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This eBook from the Gutenberg Project consists of approximately 244 pages of information about The King's Arrow.

“I’m mighty glad to see ye lookin’ so well,” the latter accosted.  “That sleep has brought back the colour into yer purty cheeks.  Now, when ye’ve had something to eat, ye’ll be as chipper as a bird.”

Breakfast at last over, Jean and Dane sat and talked for a while before the bright fire.

“How soon can we leave this place?” the girl asked.

“When the mast-cutters, who are going with us, are ready,” Dane replied.  “I have spoken to the leader about those Loyalists on the A-jem-sek, and he is going to send a supply of food to them.”

“Oh, I am so glad,” and Jean’s eyes showed her pleasure.  “Those poor people have been so much in my mind.  I hope that Sam and Kitty were able to help them.  But now that the mast-cutters are to take supplies there is no need to worry any more.  I am anxious about your father.  We should go to him as soon as possible.”

“Do you think that he wants to see me, Jean?”

“I am sure he does.  I told you what he said about you, and I really believe he is longing for you.”

“He must have changed, then, since the last time I saw him.”

“He certainly has.  I never saw such a change in any one in such a short time.  I was afraid of him when I first met him, but when I got to know him better, and found out about him, he seemed to me almost like a father.”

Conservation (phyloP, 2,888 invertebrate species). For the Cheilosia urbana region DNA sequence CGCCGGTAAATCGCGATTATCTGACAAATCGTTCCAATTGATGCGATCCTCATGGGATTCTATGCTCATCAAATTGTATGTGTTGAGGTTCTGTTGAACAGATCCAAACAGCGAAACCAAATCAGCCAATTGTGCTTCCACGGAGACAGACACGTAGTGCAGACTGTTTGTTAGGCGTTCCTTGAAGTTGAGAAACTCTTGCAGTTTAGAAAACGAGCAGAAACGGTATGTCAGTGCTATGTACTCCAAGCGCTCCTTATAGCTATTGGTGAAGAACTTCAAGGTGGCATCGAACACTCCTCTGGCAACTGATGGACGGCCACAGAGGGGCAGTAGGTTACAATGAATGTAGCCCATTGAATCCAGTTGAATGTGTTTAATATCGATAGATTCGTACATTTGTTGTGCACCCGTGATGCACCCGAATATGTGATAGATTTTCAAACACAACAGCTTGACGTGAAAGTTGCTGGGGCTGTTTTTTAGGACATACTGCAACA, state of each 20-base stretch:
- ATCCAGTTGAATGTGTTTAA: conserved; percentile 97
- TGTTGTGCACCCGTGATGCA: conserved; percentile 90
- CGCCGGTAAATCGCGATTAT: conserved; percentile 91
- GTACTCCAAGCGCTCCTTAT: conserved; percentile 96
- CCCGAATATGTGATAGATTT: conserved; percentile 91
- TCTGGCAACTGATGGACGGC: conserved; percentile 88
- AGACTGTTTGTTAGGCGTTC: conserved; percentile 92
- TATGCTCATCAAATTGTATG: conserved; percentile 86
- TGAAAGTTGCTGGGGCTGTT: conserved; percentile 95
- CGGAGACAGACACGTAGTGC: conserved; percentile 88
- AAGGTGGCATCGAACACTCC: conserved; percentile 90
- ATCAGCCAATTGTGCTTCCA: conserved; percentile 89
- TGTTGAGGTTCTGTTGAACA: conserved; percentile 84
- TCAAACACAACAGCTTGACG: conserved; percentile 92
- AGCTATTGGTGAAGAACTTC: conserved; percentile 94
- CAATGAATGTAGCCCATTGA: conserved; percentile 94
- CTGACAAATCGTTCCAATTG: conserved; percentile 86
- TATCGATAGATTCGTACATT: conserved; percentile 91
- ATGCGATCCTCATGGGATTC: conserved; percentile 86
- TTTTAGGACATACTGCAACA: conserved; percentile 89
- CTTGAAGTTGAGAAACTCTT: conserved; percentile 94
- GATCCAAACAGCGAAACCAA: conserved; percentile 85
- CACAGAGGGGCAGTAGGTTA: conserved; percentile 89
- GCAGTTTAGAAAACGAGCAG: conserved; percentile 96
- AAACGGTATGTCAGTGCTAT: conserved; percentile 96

“It was you who worked the miracle, Jean.  I owe it all to you.  No one could withstand your charms, not even my father.”

The girl blushed, and dropped her eyes.  She was happy, and the future looked bright.  With Dane once again with her, she had no more fear.

For some time they sat there, and were only aroused by a confused noise outside.  Rising, and going to the door, they beheld a strange sight.  The slashers were all lined up in front of the house, surrounded by armed mast-cutters.  Ben Bolster, the boss, was giving orders to the rebels.  He was telling them that they must go to work, and make up for some of the trouble they had caused.  Those who objected were to step forward.  At this the three ringleaders advanced, and flatly refused to lift a hand.

“Very well, then, me hearties,” Bolster said, “it’s either work or the tree-tops.  Which do you choose?”

As no response came from the sullen men, Bolster motioned to several of his men, who at once sprang toward a young birch tree standing nearby.  Up this they climbed like cats, and soon their combined weight bent the tree to the ground.  A rope was then produced, one end of which was fastened to the top of the tree, and the other about the body of one of the ringleaders, just below the arms.  He struggled, fought and cursed, but all in vain.  When his hands had been tied behind his back, the tree was released and he was hoisted on high, kicking and yelling in the most violent manner.  The same was about to be done to his two sullen companions.  But they had witnessed enough, so they begged to be allowed to go to work.

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